Inspector Ron Brooksbank (Retired)
In former years, Meldreth was policed from Melbourn and Mr Ron Brooksbank was one of the last Sergeants to serve at the Police Station there before it was closed and later demolished to make way for the building of the Melbourn Hub and nearby housing. Born on 8th December 1924, he continues to live in Melbourn where I interviewed him in the summer of 2015 about his career in the Police Service.
Originating from Peterborough, he served in the Royal Air Force during the Second World War. While stationed at a nearby airbase he met his wife-to-be, Muriel, on a visit to the Midsummer Fair in Cambridge. She was in the Land Army during the War. They had been married for 68 years when she died in April 2015 and he says of her “we never had a row in all our married life”.
When he was demobbed at the end of the war, Ron went back to Peterborough and took up his old job as cold meat butcher. After a short time he moved to live in Harston where he met two brothers who worked in the Cambridge City Police (a separate force in those days from Cambridgeshire County Police). He was encouraged by them to join and sat the entrance examination when he was about 23. He was accepted and sent to training school for three months. On completion of his training his first posting was to the old Police Station in Cross Lane, Melbourn, under the direction of Sergeant Adams.
The Police Station adjoined the old Courthouse where sittings were held every fortnight. He remembers that Mr Vinter was Chairman of the Bench and a farmer named Mr Murfitt and a Mr Jack Wing were also JPs. There was little room in the courtroom for the public. His first case was an “old boy riding through the High Street with no lights.” He was fined 15 shillings and Ron says he felt sorry for him! There were four officers stationed at Melbourn and five ‘out stations’ in nearby villages such as Fowlmere, Bassingbourn, Steeple Morden and Orwell with a police constable living there. Ron describes the Cross Lane building as “dilapidated”. The Police Station covered many of the surrounding villages, Meldreth included. Police Constables worked an eight hour shift – four hours out on the beat, usually on their bicycles, on what was known as a ‘fixed tour of duty’ and the other four hours back at Melbourn, doing work at the Sergeant’s discretion. Out on the beat, Ron would call in at post office kiosks on a pre-arranged route and stay for fifteen minutes so the station could get hold of him if need be. He recalls that there wasn’t much crime to deal with: “in those early days there wasn’t a lot doing.”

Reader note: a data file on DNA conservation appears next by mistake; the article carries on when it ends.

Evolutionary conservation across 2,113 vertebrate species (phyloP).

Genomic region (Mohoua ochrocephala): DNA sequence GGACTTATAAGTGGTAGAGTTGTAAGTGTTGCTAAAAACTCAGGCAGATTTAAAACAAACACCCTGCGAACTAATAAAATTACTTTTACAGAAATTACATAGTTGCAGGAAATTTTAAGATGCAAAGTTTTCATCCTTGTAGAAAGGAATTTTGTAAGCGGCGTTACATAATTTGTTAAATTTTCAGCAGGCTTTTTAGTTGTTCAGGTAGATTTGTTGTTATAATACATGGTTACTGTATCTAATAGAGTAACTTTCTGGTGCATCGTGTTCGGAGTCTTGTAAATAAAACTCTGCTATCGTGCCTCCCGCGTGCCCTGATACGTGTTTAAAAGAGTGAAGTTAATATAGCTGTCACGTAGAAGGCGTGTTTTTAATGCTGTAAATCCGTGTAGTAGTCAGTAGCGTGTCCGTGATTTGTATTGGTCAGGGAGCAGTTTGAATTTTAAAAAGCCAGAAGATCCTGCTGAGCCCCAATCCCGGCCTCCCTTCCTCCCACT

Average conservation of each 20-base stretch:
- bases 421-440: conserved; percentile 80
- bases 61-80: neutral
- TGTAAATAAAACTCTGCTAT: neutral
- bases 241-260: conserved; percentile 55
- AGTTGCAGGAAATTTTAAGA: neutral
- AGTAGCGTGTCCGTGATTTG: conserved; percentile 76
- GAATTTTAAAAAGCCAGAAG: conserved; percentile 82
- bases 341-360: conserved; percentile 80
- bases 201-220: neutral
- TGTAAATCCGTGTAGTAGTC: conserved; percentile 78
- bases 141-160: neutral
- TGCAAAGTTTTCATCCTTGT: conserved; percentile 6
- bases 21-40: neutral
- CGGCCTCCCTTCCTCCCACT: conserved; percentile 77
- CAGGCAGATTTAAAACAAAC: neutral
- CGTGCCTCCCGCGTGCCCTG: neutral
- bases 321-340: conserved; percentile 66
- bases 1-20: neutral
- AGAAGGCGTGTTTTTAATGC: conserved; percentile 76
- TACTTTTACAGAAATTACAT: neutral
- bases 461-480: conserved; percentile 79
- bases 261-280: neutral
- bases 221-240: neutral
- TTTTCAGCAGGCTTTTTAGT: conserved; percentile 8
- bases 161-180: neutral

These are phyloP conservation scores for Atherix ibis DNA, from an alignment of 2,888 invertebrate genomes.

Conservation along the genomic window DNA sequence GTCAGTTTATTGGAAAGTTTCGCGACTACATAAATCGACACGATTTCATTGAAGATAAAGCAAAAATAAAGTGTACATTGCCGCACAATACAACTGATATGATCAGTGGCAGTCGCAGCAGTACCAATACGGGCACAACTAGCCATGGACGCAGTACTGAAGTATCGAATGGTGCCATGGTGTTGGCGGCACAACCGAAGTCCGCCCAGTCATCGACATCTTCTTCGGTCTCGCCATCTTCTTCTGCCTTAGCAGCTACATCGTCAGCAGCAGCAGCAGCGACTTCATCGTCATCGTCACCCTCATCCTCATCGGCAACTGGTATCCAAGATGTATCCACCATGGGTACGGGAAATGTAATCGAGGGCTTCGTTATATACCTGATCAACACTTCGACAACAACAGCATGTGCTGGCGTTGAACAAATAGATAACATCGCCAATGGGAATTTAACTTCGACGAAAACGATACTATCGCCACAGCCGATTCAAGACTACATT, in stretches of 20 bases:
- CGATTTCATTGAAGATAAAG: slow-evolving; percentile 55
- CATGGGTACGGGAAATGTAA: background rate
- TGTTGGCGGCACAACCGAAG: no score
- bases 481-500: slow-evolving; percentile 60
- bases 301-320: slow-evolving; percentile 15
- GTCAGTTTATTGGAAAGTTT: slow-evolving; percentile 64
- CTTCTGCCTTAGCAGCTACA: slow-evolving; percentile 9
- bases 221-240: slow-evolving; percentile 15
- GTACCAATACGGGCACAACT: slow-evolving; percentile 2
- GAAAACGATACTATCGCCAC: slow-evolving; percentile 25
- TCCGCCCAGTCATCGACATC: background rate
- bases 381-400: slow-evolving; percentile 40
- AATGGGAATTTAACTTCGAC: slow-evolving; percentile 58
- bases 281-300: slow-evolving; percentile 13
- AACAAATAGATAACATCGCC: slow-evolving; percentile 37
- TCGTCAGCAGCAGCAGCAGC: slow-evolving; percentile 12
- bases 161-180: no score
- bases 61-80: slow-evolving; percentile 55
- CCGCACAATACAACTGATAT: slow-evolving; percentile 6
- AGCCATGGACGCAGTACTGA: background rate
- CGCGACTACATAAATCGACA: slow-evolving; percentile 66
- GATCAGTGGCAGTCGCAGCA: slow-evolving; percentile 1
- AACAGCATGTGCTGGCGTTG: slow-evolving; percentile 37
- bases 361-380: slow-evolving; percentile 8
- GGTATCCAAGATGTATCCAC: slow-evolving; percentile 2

After three or four months at Melbourn he was sent to Harston. There he carried out a variety of duties including road checks on the A10. One particular night at the “The Old English” pub (now an Indian restaurant), Ron and a colleague from Shelford came across two men who said their car had broken down. They were evidently Londoners and he “knew something was up because you didn’t get Londoners at 4 am in Harston”. They got the men and their car down to the Police Station and “before you could say Jack Robinson they’d assaulted us”. The men ran off in different directions, a dog handler was sent for and the police dog caught one of them as he tried to escape across the fields. £6,000 of stolen goods was found in the car, taken from shops in Cambridge. The men were eventually sentenced to three years apiece.